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The curse of being the only one capable in a world full of incapability

You must do what you can and what you can you must do. My mother and her clever like- truisms-chiming advices were tight like glue, but however sensible, at the time they came across as rather cliché.

To me she could have just as easily said things like “Try your hardest” or “Use your talents” and I guess that’s exactly how I eventually internalized her guidance, as a call to aspiration. I myself have never looked at ambition as a personality defining quality, but I know she did when she was asked to sketch my character for some kind of medical evaluation of sorts.

I’m sure her decryption wasn’t intended to be a positive recommendation, since my mother’s main motto was most likely to ‘act normal, that’s crazy enough’. She had no desire to stand out in the crowd, even though in my crowd she had every reason to. It took me some time to get to terms with her using a word not in her own playbook to describe me. Could I be more than just a mama’s boy?

Later in life I encountered someone with a much different view on the topic. Confronted with my urge to master everything that comes my way, she believed it to be ‘the curse of being the only one capable in a world full of incapability’.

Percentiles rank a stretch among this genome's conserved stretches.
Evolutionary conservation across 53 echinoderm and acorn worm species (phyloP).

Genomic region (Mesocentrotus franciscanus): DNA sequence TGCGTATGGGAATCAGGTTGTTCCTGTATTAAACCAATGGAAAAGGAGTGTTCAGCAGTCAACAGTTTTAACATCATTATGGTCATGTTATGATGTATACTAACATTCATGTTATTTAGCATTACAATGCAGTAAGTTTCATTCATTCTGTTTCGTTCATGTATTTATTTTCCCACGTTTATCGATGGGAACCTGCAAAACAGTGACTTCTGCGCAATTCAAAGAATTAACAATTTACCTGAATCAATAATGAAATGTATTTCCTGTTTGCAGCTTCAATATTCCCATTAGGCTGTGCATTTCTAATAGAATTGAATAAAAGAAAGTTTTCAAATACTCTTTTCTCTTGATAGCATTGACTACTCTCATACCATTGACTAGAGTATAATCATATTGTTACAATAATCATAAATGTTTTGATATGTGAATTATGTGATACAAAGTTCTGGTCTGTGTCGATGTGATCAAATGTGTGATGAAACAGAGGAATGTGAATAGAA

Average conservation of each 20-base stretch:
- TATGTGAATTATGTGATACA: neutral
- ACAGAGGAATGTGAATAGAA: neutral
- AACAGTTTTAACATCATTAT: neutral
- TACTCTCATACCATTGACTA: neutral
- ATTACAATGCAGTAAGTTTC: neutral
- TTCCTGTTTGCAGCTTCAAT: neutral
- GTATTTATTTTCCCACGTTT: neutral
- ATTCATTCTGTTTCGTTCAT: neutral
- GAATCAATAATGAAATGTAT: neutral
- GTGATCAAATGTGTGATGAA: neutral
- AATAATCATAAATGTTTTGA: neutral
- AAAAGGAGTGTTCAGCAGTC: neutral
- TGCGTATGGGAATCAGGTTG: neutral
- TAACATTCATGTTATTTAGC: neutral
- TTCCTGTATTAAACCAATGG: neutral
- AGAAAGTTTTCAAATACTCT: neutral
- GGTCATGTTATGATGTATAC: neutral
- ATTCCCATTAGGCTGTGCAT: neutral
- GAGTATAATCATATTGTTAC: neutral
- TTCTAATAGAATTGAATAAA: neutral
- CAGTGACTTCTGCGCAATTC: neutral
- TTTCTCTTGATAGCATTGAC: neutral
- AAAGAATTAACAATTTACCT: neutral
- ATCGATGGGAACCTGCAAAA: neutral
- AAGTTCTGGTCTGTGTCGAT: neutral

I was flattered by the compliment at first, but ever so quickly to discover she was making this distinction to have an excuse to stay in bed as long as possible, pretending to be unequipped to get out of doing her own chores and facing her own responsibilities.

After much introspection, I gained a better understanding of my drives and ambitions, mainly turning inwards: there’s no-one I desire to impress but myself. However, I do feel a great amount of sympathy for the only pink gladiolus in the sea of purple ones next to our terrace at Les Pierres. It’s doing what it can, just because it can. Much appreciated.

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